[quote]Originally posted by Junkyard Dawg:
<strong>What I'm saying now is that it wouldn't hurt for a bit more focus, if in fact Apple is working on reinventing the wheel by designing their own iCam. </strong>
<strong>These are all areas I think Apple would be better off on focusing their efforts, rather than reinventing the wheel with an iCamera.</strong><hr></blockquote>
I think Steve is accutely aware of this fact, and I doubt anyone is being pulled off of OS X to work on the "iCam" (if it even exists). Apple hasn't been laying anyone off lately (atleast not in signifficant quantities) so there should be more than enough heads to go around. And I really don't think Apple is trying to "reinvent the wheel," the company isn't suffereing from the "not invented here" syndome it pioneered in the early 90s, they know their limits.
When it came to the iPod, which was a signifficantly easier feat of engineering than the camera being described here, they collaborated with Pixo, a company that knows about working with multimedia on embedded processors. I'd expect that Apple would collaborate with a company adept at digital photography in their iCam endeavour.
The items you point out are all important things for Apple to focus on, but these concerns are totally separate from the aims of the iCam, which are equally important. Like the iPod, such a camera would bring attention and praise to the Apple brand, not to mention cold hard cash. The iPod drove revenue, it got a few hundred thousand people who weren't in the market for a new Mac to buy *something* from Apple. At $400 each, this brought in countless millions of dollars in revenue and profit, giving Apple the cash to continue development of more important things. An iCam, if pulled off with the panache and innovation of the iPod, will do the same.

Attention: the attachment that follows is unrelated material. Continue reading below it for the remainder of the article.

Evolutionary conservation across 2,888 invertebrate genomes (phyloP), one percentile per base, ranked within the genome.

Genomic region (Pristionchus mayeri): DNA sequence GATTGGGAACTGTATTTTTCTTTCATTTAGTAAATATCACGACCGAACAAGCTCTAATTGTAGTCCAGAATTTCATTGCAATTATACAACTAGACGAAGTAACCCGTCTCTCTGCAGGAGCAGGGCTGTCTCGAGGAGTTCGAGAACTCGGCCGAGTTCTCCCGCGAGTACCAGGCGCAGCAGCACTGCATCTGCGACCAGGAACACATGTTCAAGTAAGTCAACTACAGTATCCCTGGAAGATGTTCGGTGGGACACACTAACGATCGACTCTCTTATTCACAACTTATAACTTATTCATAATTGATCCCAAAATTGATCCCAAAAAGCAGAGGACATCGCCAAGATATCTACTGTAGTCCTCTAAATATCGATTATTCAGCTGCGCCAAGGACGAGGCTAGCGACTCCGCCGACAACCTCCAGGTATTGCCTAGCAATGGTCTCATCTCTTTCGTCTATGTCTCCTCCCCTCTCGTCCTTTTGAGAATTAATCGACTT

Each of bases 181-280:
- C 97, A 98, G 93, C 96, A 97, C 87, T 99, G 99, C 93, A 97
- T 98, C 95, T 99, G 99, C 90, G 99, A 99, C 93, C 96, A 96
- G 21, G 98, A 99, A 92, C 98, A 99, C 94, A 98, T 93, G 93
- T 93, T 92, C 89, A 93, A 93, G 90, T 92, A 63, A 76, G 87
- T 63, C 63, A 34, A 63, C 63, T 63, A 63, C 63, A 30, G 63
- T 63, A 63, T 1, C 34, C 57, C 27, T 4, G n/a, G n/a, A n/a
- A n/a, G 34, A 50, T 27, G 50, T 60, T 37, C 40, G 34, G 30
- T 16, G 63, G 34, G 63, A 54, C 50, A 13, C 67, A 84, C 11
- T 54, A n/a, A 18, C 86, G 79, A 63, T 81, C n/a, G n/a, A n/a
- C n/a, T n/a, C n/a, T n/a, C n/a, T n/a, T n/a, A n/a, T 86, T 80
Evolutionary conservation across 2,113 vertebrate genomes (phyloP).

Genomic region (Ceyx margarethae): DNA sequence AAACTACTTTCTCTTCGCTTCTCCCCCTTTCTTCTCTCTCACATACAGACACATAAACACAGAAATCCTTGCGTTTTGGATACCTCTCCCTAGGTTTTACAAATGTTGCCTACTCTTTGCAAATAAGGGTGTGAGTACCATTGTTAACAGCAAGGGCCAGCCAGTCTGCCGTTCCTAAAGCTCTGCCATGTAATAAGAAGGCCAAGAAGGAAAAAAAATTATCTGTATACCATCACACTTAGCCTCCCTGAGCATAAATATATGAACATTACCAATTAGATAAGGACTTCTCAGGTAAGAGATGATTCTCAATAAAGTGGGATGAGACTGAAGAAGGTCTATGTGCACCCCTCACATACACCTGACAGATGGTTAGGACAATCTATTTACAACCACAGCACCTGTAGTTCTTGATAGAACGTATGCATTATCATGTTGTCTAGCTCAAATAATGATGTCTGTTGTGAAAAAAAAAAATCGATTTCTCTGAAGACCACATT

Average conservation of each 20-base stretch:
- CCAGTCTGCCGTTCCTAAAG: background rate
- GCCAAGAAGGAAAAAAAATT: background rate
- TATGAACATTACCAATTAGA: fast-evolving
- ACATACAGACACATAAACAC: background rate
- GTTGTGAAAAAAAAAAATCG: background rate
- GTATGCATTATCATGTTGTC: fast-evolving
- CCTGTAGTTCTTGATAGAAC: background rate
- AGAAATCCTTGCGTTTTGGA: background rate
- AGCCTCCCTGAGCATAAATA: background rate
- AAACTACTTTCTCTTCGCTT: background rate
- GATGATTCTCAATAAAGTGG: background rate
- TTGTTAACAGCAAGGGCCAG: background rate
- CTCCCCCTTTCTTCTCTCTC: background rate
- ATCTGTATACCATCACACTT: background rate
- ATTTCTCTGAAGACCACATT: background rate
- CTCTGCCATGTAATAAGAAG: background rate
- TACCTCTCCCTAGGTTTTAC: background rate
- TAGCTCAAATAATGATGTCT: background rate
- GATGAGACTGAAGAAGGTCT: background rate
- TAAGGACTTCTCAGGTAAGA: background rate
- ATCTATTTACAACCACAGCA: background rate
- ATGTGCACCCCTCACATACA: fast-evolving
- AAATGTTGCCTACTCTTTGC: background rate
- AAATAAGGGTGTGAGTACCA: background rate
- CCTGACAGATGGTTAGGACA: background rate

I don't think anyone here is in any position to dictate or even speculate on how many people should be working on any given aspect of the OS. I am certain, however, that the concerns you have are shared by Apple's product managers, and that these are things that apple is working on. What I've seen of Jaguar suggests that significant revisions are being made to the OS' core audio structure, whether or not Dolby is part of this, I don't know, but I'm sure it's on Apple's radar screen.
Ultimately, I think we have to look at who would benefit from Dolby 5.1 integration into the OS. Obviously, this would be those who create media that takes advantage of Dolby 5.1, and those who consume it. On the consumer end, that's nearly anyone who plays DVDs on their mac, theoretically. In actuality, it's the very small cross section of those people who use their Mac as their primary means of watching DVDs, and those who have Dolby 5.1 audio systems. The majority of people who have Dolby 5.1 audio systems have a nice, high-end DVD player hooked up to it already. So on the user end, the benefits of 5.1 are very very very marginal, and wouldn't drive sales, atleast not at this point.
On the creation end, we have those people who produce console video games, those who master DVDs, and those who master CDs. DVD's are covered, DVD studio pro includes A.Pack for encoding Dolby audio. Console games? uh, well... no one really develops those on Macs as it is, and Audio CD's are kind of sketchy on OS X right now, though ProTools for X will be out when Jaguar hits the streets. So Apple has some other issues to fix before worrying about Dolby 5.1, so this isn't going to drive sales much either. This feature just isn't on par with the big ones of the past few years, like CD burning, Airport, DVDs, etc, and therefore doesn't earn itself any urgency. It's an industry standard, it's not going anywhere, we'll get there when we get there.
ICam, combined with iChat and the streaming abilities of Quicktime 6 could fill a very important void right now, which is Video conferencing. CUSEEME was the first, and last, great video conferencing app for the Mac, and like most great Mac things, it was way ahead of its time, and the industry is just now catching up with it. The rise of broadband is making video conferencing more practical for the lowly likes of you and i, and not just those of us on big corporate networks, though features like rendevouz will certainly make it super cool for those who are. Um... anywho,
[ 05-28-2002: Message edited by: scadboy ]</p>
my other signature is witty
my other signature is witty